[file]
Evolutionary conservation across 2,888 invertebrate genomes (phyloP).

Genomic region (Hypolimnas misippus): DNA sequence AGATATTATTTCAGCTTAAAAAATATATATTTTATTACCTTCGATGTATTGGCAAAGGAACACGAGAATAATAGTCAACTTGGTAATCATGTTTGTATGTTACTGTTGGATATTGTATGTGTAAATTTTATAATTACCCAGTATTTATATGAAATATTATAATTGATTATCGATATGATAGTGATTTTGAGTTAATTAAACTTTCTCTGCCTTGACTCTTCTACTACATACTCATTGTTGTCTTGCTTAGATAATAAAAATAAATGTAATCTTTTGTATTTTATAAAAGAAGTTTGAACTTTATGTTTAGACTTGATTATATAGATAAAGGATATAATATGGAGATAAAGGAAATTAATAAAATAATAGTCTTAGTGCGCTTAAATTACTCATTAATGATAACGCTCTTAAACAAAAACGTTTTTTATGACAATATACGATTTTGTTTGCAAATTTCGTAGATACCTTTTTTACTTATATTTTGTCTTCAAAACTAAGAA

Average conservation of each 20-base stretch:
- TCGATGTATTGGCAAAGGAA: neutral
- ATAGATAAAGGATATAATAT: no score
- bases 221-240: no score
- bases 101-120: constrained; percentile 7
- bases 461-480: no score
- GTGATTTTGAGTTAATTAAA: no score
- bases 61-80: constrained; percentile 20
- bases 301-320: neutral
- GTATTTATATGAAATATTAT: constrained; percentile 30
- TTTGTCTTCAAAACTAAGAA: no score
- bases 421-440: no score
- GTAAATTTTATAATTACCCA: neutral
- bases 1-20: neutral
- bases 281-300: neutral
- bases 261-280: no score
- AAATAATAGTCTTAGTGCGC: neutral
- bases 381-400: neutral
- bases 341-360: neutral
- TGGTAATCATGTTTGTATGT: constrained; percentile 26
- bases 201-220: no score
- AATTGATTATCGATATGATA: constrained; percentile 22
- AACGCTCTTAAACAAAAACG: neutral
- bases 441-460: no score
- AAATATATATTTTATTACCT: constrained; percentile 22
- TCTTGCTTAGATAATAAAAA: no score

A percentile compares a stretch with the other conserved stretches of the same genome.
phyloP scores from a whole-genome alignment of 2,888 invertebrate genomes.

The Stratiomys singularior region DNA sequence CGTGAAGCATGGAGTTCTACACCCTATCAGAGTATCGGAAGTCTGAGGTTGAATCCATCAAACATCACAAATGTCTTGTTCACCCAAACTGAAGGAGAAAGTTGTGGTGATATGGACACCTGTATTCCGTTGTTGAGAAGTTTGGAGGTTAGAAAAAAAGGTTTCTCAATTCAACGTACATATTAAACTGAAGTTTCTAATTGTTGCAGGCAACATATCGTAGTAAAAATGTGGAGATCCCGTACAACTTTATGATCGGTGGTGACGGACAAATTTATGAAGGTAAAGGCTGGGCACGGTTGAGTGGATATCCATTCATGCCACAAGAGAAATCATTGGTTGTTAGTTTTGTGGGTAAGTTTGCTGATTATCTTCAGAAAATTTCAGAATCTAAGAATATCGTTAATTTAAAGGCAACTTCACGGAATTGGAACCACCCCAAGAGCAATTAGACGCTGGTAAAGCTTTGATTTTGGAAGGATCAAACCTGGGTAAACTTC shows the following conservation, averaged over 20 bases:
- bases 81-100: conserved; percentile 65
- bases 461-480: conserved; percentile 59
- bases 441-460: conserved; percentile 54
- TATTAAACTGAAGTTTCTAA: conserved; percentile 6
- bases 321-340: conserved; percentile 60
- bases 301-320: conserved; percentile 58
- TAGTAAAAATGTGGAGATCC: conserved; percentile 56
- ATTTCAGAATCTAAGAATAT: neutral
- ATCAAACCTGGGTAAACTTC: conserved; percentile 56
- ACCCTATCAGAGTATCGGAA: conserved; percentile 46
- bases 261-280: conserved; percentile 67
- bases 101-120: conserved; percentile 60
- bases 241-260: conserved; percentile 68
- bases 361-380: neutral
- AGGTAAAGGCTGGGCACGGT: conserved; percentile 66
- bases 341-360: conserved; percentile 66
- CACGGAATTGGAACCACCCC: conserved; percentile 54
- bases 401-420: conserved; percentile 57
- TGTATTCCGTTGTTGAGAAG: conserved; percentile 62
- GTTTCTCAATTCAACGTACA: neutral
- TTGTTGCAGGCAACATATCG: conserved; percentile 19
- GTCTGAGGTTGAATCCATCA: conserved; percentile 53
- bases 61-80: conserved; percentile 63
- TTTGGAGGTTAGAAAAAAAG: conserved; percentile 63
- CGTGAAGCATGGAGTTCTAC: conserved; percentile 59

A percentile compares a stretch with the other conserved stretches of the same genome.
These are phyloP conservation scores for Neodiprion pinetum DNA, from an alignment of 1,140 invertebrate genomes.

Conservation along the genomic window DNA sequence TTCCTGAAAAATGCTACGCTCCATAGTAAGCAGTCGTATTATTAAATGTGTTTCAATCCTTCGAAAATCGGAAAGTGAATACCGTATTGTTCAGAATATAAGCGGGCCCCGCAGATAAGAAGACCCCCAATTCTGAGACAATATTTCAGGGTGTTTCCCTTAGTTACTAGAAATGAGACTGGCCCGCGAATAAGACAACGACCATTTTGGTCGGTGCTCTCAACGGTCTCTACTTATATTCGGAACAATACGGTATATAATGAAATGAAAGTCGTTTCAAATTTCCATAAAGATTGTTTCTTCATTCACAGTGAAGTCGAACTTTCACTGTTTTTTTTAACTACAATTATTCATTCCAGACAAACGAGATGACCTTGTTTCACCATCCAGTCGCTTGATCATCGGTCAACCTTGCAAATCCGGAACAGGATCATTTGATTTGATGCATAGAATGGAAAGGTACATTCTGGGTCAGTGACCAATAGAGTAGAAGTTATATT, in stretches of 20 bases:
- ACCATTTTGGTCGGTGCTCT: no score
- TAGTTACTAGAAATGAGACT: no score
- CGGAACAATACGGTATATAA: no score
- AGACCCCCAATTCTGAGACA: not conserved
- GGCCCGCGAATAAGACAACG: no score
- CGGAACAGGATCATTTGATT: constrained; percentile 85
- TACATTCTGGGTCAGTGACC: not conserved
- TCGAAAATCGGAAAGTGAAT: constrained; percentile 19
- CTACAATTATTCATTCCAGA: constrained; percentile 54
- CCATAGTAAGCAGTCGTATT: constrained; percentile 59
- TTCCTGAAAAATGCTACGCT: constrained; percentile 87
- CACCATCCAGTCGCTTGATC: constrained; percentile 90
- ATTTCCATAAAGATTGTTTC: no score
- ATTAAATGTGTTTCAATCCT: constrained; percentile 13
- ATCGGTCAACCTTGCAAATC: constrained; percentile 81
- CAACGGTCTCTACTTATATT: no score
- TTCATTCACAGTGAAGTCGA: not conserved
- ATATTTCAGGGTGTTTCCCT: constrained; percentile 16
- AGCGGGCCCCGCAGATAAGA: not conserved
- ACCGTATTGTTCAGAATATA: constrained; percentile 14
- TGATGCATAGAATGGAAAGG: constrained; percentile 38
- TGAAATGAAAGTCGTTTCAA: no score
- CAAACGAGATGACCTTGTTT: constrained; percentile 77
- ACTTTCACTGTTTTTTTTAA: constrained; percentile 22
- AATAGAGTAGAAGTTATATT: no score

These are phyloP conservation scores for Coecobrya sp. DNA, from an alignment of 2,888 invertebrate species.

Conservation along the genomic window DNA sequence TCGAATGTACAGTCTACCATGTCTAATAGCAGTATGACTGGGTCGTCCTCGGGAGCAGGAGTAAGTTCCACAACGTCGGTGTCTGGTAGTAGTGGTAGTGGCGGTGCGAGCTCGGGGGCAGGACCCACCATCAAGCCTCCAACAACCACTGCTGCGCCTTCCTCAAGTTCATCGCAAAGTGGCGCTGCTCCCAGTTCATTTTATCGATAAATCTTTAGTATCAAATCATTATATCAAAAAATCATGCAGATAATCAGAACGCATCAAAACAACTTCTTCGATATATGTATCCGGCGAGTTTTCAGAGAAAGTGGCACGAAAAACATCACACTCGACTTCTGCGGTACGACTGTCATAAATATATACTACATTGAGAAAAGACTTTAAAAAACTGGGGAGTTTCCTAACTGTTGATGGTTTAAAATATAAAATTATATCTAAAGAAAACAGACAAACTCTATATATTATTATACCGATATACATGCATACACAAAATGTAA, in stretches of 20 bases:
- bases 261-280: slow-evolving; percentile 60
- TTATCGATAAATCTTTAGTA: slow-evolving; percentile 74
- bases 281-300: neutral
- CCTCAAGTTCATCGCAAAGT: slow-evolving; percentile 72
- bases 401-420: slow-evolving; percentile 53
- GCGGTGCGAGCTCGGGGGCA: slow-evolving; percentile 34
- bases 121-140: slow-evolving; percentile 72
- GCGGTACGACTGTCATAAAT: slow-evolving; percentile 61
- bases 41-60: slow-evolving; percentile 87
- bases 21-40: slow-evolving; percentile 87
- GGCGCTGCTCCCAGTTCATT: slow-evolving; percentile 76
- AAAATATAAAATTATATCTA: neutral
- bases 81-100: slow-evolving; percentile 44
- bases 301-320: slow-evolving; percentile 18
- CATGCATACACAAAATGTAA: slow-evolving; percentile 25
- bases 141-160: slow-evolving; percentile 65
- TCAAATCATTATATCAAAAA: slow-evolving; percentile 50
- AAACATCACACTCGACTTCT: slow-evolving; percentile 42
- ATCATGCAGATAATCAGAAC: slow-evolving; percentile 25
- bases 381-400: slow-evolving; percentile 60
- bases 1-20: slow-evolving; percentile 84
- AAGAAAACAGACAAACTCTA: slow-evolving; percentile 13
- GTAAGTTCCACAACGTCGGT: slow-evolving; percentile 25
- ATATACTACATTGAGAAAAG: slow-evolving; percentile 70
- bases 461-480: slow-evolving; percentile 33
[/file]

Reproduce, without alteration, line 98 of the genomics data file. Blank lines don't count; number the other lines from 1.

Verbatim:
- AAAATATAAAATTATATCTA: neutral